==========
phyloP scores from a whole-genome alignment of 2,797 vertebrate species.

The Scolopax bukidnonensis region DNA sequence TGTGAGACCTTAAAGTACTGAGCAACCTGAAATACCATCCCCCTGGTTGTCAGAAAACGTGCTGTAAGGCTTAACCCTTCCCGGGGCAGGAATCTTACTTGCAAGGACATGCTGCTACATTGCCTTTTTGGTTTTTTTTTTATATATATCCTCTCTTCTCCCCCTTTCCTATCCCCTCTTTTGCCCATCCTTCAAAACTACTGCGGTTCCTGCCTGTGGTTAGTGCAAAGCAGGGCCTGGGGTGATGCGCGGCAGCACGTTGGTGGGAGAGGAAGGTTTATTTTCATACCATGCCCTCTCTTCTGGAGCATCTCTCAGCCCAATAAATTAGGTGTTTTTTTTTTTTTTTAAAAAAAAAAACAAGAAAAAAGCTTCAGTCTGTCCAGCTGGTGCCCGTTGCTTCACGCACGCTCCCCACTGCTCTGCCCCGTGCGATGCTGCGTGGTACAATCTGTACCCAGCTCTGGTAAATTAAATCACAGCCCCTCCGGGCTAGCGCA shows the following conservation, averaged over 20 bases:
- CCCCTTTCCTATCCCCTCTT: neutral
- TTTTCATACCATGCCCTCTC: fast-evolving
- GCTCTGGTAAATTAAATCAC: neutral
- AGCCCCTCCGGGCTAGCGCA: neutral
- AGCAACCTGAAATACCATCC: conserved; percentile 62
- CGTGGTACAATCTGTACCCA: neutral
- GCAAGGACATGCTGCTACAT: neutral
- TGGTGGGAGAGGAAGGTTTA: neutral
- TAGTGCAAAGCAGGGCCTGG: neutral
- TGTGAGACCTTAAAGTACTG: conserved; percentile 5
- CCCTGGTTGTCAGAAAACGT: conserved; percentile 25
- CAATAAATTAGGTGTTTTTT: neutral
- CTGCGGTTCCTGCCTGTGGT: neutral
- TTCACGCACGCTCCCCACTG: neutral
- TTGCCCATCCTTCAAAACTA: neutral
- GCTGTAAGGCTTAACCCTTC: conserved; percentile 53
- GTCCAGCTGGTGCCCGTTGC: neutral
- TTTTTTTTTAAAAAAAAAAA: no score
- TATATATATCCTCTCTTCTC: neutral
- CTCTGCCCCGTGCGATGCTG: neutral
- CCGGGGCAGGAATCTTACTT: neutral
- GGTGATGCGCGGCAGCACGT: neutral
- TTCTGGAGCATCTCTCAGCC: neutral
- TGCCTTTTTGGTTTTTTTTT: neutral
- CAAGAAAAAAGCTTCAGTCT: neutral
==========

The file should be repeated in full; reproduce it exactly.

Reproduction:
phyloP scores from a whole-genome alignment of 2,797 vertebrate species.

The Scolopax bukidnonensis region DNA sequence TGTGAGACCTTAAAGTACTGAGCAACCTGAAATACCATCCCCCTGGTTGTCAGAAAACGTGCTGTAAGGCTTAACCCTTCCCGGGGCAGGAATCTTACTTGCAAGGACATGCTGCTACATTGCCTTTTTGGTTTTTTTTTTATATATATCCTCTCTTCTCCCCCTTTCCTATCCCCTCTTTTGCCCATCCTTCAAAACTACTGCGGTTCCTGCCTGTGGTTAGTGCAAAGCAGGGCCTGGGGTGATGCGCGGCAGCACGTTGGTGGGAGAGGAAGGTTTATTTTCATACCATGCCCTCTCTTCTGGAGCATCTCTCAGCCCAATAAATTAGGTGTTTTTTTTTTTTTTTAAAAAAAAAAACAAGAAAAAAGCTTCAGTCTGTCCAGCTGGTGCCCGTTGCTTCACGCACGCTCCCCACTGCTCTGCCCCGTGCGATGCTGCGTGGTACAATCTGTACCCAGCTCTGGTAAATTAAATCACAGCCCCTCCGGGCTAGCGCA shows the following conservation, averaged over 20 bases:
- CCCCTTTCCTATCCCCTCTT: neutral
- TTTTCATACCATGCCCTCTC: fast-evolving
- GCTCTGGTAAATTAAATCAC: neutral
- AGCCCCTCCGGGCTAGCGCA: neutral
- AGCAACCTGAAATACCATCC: conserved; percentile 62
- CGTGGTACAATCTGTACCCA: neutral
- GCAAGGACATGCTGCTACAT: neutral
- TGGTGGGAGAGGAAGGTTTA: neutral
- TAGTGCAAAGCAGGGCCTGG: neutral
- TGTGAGACCTTAAAGTACTG: conserved; percentile 5
- CCCTGGTTGTCAGAAAACGT: conserved; percentile 25
- CAATAAATTAGGTGTTTTTT: neutral
- CTGCGGTTCCTGCCTGTGGT: neutral
- TTCACGCACGCTCCCCACTG: neutral
- TTGCCCATCCTTCAAAACTA: neutral
- GCTGTAAGGCTTAACCCTTC: conserved; percentile 53
- GTCCAGCTGGTGCCCGTTGC: neutral
- TTTTTTTTTAAAAAAAAAAA: no score
- TATATATATCCTCTCTTCTC: neutral
- CTCTGCCCCGTGCGATGCTG: neutral
- CCGGGGCAGGAATCTTACTT: neutral
- GGTGATGCGCGGCAGCACGT: neutral
- TTCTGGAGCATCTCTCAGCC: neutral
- TGCCTTTTTGGTTTTTTTTT: neutral
- CAAGAAAAAAGCTTCAGTCT: neutral